Dorothy Abernathy, The Associated Press bureau chief for West Virginia and Virginia, shares the 10 things you need to know Wednesday, July 15, 2015. Look for full stories on these late-breaking news items and much more in West Virginia newspapers:
1. IRAN NUCLEAR DEAL MAKES HISTORY, BUT IT HAS ITS CRITICS
The agreement requires Iran to dismantle much of its nuclear program in exchange for relief from sanctions, but skeptics say it would just delay Tehran’s pursuit of a nuclear bomb.
2. NUCLEAR DEAL SETS UP CLASH BETWEEN CLINTON AND GOP 2016 CONTENDERS
Hillary Rodham Clinton has largely supported negotiations, but GOP candidates call the deal “naive” or “one of America’s worst diplomatic failures.”
3. GREECE PROMISES TO CRACK DOWN ON TAX EVADERS LARGE AND SMALL
But a longtime culture of tax dodging – sometimes seen as resistance against an inefficient state – as well as a large informal economy, might make that difficult.
4. FINAL ARGUMENTS IN COLORADO THEATER SHOOTING TRIAL
Prosecutors argue that James Holmes was sane and must be held accountable for killing 12 in a movie theater, but his lawyers say Holmes’ schizophrenia controlled him.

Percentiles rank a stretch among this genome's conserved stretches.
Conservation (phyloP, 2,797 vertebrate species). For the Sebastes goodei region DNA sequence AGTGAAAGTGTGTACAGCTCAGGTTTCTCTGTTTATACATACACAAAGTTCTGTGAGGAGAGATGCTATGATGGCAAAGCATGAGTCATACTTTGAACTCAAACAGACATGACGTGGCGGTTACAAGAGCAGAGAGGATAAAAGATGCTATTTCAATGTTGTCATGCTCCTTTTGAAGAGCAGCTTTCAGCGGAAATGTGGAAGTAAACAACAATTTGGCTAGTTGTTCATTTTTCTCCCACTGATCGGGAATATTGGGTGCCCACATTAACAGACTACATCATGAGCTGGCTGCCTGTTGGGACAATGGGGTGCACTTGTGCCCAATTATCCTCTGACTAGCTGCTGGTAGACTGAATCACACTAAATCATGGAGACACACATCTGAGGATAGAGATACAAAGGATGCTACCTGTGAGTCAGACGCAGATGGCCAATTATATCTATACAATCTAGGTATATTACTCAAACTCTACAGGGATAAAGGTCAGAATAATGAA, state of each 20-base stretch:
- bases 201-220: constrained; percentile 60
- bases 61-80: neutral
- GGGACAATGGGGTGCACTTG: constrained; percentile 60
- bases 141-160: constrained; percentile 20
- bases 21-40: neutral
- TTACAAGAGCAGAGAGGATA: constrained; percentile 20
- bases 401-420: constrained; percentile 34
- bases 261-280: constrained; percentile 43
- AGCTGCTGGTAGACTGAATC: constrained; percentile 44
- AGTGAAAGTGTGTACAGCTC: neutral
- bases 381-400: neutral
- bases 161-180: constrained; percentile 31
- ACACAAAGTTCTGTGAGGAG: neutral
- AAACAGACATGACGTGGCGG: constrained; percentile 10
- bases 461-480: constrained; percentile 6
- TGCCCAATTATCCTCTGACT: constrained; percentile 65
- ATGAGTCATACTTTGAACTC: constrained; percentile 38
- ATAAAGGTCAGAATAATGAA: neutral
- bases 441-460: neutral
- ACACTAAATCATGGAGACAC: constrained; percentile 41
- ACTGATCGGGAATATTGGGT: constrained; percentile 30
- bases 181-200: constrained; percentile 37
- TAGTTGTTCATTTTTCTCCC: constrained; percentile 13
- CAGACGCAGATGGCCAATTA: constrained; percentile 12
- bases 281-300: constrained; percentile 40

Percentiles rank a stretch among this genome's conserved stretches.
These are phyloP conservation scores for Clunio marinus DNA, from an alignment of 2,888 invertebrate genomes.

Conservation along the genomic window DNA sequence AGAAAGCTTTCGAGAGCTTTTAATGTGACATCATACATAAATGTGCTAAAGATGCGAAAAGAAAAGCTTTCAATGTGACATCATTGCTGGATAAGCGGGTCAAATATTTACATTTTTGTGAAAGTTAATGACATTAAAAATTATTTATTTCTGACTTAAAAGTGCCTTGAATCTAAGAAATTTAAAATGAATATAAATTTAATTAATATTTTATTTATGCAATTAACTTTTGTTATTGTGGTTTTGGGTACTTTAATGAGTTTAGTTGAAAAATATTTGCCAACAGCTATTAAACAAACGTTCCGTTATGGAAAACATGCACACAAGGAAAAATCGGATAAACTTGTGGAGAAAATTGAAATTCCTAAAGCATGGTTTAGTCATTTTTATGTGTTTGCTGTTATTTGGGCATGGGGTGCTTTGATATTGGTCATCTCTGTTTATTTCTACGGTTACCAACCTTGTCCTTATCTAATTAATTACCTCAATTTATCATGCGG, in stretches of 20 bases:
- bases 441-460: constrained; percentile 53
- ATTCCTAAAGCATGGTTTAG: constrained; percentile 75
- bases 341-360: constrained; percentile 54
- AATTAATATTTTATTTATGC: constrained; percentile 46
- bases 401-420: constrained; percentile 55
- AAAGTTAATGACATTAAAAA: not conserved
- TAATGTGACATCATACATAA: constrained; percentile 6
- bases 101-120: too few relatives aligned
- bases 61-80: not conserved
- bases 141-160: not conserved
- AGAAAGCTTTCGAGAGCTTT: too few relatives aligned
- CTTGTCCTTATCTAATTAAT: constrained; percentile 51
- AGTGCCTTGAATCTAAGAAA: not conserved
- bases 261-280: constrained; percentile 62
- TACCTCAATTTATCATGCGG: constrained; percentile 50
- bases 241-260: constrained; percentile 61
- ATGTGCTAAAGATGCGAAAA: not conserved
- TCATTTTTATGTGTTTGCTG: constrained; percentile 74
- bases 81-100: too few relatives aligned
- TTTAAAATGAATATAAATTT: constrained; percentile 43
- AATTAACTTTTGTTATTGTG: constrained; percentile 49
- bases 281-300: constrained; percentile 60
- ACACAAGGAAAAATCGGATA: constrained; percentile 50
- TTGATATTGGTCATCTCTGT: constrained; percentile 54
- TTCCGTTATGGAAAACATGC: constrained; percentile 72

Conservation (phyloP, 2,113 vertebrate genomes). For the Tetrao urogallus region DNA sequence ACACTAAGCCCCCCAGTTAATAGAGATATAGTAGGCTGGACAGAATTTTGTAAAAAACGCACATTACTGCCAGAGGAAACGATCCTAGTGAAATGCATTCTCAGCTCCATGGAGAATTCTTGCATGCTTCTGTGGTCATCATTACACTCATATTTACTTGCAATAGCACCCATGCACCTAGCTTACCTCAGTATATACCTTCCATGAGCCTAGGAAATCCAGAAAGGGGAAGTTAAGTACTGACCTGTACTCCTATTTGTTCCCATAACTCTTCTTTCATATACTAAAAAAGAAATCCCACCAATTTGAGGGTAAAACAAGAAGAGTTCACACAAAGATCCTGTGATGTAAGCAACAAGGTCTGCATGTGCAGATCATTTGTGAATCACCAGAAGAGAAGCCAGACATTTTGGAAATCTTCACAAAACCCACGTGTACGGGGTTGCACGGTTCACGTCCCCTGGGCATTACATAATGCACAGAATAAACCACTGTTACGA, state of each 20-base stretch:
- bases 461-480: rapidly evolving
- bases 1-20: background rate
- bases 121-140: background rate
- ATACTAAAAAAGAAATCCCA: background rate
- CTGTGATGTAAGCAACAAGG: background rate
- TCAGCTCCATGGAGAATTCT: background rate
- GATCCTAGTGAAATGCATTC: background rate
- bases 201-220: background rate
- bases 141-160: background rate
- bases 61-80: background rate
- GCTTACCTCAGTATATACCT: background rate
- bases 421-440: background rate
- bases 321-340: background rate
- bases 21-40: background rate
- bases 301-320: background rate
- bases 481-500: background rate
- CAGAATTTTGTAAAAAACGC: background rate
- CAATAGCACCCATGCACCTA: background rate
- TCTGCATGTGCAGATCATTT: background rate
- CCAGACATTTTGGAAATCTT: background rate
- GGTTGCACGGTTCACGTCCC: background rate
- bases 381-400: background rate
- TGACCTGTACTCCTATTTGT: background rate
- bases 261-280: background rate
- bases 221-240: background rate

5. MAN CHARGED IN CALIFORNIA KIDNAPPING ONCE HAD BRIGHT FUTURE
Matthew Muller was a veteran and a Harvard Law School graduate, but is now charged in a kidnapping that was originally dismissed as a hoax
6. WHY OBAMA IS CALLING FOR SHORTER SENTENCES FOR NONVIOLENT OFFENDERS
The president says low-level drug dealers, for example, owe a debt to a society, but not a life sentence or 20-year term.
7. FATAL FLOODS STRIKE KENTUCKY
Rising waters killed two people and left six missing, and more rains are expected.
8. HOW A TEEN SURVIVED AFTER A MOUNTAIN PLANE CRASH
Sixteen-year-old Autumn Veatch says she used tips gathered when watching “Survivor” with her dad.
9. WHOOPI GOLDBERG WITHDRAWS HER SUPPORT FROM BILL COSBY
Once his biggest defender, she says she now thinks available information “kind of points to (Cosby’s) guilt” in sexual assault allegations.
10. SCIENTISTS CELEBRATE SUCCESSFUL PLUTO FLYBY
The New Horizons spacecraft will give humanity its first up-close look at Pluto after flying past at 31,000 mph.